It’s been two weeks since the housing courts reopened and over six months since landlords were last able to go to court to get a possession order.
During this time many tenants have seen a dramatic change to their previously normal lives, some have lost jobs, been furloughed and found themselves navigating the minefield that is the benefits system for the first time.
It’s no secret that some landlords have experienced tenants who have either not been able to pay their rent or in a minority of cases those who just decided not to pay and used Covid as the perfect excuse.
For many self managing landlords, the recent increase in legislation and taxes coupled with the issues Covid has brought, has seen many return to or start using a letting agent to manage the property and the tenants. This gives landlords the peace of mind that with a professional in place they will ensure compliance and remove risk and stress.
Heads in sand
Sadly, the opposite seems to be the case, with some landlords reporting that letting agents are not managing their properties well and have failed to cope with the temporary legislation as well as burying their heads in the sand when it comes to tenants not paying rent.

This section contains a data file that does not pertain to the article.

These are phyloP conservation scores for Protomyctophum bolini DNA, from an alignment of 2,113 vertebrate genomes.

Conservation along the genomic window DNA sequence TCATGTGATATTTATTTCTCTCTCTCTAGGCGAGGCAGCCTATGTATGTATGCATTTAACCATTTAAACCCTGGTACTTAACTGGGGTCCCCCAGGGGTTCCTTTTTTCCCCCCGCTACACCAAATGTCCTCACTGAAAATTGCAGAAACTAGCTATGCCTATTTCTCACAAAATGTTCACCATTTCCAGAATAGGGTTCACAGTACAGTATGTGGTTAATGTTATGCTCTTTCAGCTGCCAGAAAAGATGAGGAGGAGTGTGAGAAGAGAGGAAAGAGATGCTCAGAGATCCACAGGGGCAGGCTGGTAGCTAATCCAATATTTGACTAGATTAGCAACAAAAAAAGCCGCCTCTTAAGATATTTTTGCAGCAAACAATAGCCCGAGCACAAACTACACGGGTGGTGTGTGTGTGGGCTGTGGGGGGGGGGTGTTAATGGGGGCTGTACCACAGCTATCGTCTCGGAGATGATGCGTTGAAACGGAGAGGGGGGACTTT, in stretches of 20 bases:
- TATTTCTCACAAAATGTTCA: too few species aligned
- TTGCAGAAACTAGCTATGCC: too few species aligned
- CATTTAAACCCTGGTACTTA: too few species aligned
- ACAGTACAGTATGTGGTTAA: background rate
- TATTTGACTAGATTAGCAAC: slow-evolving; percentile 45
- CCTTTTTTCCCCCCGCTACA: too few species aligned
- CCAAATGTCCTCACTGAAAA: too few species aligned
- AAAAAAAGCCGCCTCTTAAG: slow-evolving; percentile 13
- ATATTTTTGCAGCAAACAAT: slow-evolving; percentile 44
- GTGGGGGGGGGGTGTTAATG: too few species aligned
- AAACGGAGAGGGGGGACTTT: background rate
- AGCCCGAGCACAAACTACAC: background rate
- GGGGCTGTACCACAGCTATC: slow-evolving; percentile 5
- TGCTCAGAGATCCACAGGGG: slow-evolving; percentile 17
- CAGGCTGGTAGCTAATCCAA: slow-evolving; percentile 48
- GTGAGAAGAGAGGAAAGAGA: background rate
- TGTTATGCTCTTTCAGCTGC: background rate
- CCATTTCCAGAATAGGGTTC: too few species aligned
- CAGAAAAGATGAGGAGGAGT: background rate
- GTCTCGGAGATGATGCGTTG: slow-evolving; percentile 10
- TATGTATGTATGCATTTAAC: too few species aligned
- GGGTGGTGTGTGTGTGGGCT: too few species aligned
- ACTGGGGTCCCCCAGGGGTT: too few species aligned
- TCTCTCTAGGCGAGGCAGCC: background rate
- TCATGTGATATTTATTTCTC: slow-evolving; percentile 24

Many agents don’t have a detailed rent arrears policy that includes all levels of communication, it seems that a minimal number of text and emails are the only methods swiftly followed by a notice seeking possession.
This can leave an already worried tenant, defensive, scared and very unwilling to engage, a basic level of personal communication can work miracles in this current climate.
My experience has shown that there are many ways to communicate with people, but it seems managing agents fail to communicate from the start, leaving many landlords facing thousands of built up arrears and months and months of wading through the court process.
With all the technology available at our fingertips, why do the majority of letting agents still fail to communicate and still fail to manage properties to a good standard? Surely as the professionals in the industry letting agents should have the upper hand of both knowledge and skill when it comes to managing a landlords property.
I have worked with a number of landlords who use consultants like myself to help with damage limitation and I have been shocked and saddened at the poor level of service landlords are receiving from their agents, but also the lack of any housing law knowledge whatsoever.
One landlord has been left with over £6,000 of rent arrears and unable to evict the tenant, due to the letting agent serving three separate invalid Section 21 notices, meaning the landlord must now start from scratch and serve a new notice.
My intervention in this situation, discovered the tenant was a freelance photographer, so all his work had dried up, he was not aware he could apply for Universal credit as he was self employed, so felt shamed and embarrassed.
I picked up the phone and invited the tenant into the office, got to know him, we then did the following:
- Helped him apply for UC and request direct payment to the landlord
- Contacted Local council and secured a ‘Financial Inclusion grant’ which paid £3000 off the arrears